Sunday, 19 May 2013

Movie Review: The Big Trees (1952)


Loggers against conservationists in the redwood forests of California, The Big Trees is as ordinary as its title.

Jim Fallon (Kirk Douglas) is a smooth talking entrepreneur lumber baron looking to make a large profit from the release of government land for logging. Teaming up with gruff but resourceful former prospector Yukon Burns (Edgar Buchanan), he makes his way to northern California, where the large redwoods could yield handsome returns.

But a local religious community lives in the forest and treats the soaring trees as divine. Elder Bixby (Charles Meredith) is their spiritual leader, and his feisty daughter Alicia (Eve Miller) leads the charge to make life difficult for Fallon and his men. However, a romance nevertheless ignites between Alicia and Fallon, as a rival team of evil timber harvesters spark a violent war in the forest.

Douglas agreed to star in The Big Trees for free in exchange for being released from his long-term contract with Warner Bros. And a general sense of ennui pervades the project. The film feels rushed, underdeveloped, and in many instances plain silly.

Douglas lends undeniable star power and no shortage of charisma, but the supporting cast is strictly C-list. The plot is initially halfway passable, but gets lost in plenty of incomprehensible talk about land deeds and property tights. The narrative then starts to creak in worrisomely wrong directions when the tree worshippers show up, quickly followed by a contrived romance and then faceless nasty bad guys whose sole intent is to make Fallon appear less heartless in comparison.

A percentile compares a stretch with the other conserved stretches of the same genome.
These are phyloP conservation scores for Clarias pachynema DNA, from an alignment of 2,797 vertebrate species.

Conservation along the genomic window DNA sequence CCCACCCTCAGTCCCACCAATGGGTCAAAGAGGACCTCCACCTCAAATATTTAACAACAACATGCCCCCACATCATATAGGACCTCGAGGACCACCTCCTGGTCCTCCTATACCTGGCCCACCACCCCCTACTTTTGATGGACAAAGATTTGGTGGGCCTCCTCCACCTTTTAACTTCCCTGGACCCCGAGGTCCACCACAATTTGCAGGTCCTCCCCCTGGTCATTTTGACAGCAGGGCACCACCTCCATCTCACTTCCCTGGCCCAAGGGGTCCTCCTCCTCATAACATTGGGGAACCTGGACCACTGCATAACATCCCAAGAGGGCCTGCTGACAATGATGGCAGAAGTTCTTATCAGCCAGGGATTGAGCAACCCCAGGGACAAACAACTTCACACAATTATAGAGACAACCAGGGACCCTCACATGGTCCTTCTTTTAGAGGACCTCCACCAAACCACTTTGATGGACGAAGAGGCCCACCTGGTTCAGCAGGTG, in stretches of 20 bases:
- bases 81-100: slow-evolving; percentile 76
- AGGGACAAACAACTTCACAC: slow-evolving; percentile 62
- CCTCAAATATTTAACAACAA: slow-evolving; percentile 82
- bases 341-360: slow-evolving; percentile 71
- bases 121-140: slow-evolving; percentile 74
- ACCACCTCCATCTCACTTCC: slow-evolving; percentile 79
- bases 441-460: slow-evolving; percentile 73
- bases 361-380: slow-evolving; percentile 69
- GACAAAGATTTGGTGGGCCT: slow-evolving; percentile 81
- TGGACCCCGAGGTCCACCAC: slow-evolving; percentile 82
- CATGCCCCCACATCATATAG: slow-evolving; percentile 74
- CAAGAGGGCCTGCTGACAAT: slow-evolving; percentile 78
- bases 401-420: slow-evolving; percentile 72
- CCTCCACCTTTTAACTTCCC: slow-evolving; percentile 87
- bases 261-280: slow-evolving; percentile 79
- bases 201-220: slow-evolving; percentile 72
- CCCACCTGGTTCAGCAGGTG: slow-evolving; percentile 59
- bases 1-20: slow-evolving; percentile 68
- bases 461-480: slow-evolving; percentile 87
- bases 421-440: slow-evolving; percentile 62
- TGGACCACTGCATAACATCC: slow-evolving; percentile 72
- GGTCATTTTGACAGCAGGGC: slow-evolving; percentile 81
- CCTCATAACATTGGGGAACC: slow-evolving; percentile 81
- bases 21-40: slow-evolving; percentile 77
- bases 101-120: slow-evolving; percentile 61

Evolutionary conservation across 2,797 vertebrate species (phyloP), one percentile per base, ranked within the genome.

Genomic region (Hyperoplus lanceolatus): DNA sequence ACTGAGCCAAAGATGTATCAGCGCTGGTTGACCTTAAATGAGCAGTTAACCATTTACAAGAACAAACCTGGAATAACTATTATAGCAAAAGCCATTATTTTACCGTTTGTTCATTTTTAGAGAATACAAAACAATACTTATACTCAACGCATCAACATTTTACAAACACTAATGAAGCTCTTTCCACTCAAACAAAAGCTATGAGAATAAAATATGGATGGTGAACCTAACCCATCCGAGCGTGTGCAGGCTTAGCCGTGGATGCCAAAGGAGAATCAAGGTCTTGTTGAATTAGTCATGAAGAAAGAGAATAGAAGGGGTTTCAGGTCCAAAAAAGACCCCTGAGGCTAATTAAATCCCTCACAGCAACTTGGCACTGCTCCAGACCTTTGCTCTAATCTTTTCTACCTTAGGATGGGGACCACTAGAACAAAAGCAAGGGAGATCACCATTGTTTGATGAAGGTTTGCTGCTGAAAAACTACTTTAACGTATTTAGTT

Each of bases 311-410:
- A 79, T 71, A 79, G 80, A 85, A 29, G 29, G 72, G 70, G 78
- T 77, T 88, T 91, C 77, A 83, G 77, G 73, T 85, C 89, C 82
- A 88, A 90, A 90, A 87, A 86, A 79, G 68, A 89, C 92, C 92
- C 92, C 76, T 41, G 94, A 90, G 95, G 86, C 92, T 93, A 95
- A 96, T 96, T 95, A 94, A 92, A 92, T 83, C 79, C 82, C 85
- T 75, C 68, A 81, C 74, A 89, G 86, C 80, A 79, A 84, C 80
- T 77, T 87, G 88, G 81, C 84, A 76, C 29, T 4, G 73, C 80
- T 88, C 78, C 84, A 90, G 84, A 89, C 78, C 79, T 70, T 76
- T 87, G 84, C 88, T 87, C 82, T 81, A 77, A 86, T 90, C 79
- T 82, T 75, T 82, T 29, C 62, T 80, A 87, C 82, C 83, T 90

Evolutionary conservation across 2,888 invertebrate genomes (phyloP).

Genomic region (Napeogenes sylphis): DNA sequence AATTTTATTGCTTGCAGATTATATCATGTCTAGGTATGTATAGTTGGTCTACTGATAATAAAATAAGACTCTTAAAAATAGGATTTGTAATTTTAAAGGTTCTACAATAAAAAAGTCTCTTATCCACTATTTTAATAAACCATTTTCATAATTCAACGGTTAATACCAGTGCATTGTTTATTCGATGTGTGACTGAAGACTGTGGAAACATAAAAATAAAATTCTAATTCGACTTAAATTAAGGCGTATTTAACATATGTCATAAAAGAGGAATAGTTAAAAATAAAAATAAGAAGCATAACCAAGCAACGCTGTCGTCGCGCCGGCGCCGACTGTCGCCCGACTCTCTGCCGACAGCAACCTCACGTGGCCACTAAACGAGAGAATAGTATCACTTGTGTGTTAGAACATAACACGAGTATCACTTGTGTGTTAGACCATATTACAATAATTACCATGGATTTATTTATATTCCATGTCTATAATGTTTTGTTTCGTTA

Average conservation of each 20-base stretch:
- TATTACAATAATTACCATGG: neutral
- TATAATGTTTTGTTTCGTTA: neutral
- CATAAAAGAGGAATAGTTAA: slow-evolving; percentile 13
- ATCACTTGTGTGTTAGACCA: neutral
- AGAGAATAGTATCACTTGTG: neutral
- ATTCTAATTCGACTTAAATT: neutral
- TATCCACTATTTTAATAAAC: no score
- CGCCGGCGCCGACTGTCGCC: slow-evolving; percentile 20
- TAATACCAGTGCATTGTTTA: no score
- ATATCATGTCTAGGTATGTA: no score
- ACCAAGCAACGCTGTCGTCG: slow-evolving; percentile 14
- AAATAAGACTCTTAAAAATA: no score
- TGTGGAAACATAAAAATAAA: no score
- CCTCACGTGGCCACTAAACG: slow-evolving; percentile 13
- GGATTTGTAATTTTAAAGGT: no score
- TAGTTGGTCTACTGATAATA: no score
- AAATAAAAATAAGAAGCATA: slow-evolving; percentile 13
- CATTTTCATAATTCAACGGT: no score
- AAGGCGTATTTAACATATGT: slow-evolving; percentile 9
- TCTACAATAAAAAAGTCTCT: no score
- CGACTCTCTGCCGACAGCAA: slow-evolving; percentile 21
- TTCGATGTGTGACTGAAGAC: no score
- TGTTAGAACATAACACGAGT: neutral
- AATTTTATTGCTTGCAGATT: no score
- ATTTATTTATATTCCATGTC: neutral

In quick succession, The Big Trees ends with a rail bridge disintegrating, a dam exploding, and a damsel in distress being saved in the nick of time, and all three events come across as randomly placed action highlights thrown in by director Felix E. Feist in a desperate attempt to enliven a fairly fustian affair. The Big Trees survive, but some reputations do get cut down to size.






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